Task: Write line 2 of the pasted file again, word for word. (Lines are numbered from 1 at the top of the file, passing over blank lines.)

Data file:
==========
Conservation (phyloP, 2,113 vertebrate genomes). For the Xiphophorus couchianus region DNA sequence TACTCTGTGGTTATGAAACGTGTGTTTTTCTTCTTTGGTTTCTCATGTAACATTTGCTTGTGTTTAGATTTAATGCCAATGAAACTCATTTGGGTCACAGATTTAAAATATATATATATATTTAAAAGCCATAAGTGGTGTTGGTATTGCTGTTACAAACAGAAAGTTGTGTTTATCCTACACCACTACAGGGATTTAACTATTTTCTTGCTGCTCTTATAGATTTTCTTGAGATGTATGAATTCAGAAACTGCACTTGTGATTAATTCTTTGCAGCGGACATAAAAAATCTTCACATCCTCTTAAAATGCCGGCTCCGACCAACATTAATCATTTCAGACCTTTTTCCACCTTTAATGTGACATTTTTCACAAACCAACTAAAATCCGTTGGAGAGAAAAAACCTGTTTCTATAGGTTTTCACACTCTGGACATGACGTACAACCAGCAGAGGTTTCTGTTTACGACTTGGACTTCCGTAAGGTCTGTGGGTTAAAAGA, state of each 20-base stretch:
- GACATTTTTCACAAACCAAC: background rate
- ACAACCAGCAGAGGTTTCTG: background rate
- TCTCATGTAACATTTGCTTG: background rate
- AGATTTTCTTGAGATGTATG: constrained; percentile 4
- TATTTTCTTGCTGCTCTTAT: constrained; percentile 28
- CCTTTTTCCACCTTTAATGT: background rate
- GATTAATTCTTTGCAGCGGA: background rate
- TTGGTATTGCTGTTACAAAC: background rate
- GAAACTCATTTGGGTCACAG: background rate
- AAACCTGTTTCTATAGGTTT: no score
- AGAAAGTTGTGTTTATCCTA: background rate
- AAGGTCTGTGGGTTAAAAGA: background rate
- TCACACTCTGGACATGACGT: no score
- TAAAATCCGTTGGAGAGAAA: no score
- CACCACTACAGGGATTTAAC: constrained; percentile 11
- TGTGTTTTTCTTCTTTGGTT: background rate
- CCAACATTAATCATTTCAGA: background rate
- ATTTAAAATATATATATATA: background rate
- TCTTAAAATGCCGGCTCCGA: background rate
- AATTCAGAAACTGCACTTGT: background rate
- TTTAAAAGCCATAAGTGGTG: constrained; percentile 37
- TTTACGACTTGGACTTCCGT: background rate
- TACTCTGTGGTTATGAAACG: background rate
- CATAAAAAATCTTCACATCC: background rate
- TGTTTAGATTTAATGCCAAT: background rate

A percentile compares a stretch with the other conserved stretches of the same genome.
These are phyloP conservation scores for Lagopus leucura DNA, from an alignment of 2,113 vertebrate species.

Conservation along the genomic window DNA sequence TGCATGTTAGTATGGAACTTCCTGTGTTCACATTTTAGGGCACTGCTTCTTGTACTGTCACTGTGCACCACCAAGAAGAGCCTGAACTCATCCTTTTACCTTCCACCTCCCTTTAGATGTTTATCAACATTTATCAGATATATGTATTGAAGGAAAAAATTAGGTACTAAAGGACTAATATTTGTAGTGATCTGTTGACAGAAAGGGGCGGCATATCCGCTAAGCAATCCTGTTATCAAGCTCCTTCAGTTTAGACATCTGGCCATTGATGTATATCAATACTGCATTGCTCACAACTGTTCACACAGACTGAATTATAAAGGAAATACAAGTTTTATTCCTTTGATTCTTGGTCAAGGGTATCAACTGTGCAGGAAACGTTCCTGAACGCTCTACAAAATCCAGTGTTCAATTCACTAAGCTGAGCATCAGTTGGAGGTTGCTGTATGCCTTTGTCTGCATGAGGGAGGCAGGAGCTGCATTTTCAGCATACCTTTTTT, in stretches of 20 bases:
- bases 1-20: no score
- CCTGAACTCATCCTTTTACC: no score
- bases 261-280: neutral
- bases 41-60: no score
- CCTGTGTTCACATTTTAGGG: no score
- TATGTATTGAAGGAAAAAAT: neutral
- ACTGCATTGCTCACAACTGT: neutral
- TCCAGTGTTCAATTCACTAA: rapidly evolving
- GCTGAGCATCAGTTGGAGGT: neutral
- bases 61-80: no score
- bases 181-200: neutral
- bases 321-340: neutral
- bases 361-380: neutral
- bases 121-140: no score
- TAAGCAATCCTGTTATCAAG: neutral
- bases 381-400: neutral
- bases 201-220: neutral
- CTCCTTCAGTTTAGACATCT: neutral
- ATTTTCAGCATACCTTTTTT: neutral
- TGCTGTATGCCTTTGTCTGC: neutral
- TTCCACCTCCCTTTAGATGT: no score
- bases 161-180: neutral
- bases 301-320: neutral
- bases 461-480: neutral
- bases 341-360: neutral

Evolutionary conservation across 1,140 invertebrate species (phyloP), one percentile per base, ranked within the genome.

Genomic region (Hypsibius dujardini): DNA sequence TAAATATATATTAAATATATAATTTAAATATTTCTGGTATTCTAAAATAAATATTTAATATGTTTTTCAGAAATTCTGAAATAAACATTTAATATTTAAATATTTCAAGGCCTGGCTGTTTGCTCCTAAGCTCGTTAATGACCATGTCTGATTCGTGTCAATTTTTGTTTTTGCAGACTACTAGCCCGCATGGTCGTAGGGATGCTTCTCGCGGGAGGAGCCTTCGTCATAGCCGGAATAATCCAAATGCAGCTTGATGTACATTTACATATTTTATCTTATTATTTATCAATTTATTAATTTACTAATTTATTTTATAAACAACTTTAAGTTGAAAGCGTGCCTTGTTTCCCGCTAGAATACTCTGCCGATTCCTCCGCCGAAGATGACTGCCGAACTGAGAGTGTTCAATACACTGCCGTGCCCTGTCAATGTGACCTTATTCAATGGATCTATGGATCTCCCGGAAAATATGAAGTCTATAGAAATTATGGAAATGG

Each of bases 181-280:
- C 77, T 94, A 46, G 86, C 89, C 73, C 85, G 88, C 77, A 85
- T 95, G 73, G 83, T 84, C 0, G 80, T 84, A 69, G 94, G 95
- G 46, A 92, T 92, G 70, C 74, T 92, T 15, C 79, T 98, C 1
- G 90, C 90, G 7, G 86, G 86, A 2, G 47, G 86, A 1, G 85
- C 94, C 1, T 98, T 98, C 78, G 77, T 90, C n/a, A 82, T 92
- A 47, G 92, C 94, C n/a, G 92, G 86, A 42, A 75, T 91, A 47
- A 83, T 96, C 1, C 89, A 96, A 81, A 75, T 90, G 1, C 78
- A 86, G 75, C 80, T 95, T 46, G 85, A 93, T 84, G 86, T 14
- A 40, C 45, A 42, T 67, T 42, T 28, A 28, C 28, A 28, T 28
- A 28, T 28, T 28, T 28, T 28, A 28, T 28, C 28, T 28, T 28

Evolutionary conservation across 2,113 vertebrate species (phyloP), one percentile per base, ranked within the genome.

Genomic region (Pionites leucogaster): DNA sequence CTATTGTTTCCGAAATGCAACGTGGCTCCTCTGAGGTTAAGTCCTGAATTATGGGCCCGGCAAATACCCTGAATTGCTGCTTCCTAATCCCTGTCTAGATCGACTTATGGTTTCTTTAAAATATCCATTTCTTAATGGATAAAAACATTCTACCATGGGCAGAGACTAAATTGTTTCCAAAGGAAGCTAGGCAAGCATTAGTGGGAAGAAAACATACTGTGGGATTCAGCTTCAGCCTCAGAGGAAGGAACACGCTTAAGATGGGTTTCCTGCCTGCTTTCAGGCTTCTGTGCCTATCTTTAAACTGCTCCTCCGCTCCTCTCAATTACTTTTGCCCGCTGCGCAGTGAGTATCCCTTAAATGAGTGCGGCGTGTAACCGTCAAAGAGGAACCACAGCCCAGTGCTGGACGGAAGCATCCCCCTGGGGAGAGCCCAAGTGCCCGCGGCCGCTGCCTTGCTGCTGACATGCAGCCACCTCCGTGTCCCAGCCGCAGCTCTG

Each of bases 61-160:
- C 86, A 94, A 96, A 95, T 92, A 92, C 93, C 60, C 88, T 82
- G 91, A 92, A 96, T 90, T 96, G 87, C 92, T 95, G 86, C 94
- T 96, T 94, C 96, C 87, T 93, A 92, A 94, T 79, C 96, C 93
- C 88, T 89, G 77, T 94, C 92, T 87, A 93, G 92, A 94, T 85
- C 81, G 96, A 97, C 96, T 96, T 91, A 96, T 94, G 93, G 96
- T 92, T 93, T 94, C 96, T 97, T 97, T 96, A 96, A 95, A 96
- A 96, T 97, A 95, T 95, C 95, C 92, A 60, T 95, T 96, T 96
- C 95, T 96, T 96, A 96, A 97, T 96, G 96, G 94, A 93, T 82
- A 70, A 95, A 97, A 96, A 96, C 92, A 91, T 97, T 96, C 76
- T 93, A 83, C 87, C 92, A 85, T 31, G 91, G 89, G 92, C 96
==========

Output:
- GACATTTTTCACAAACCAAC: background rate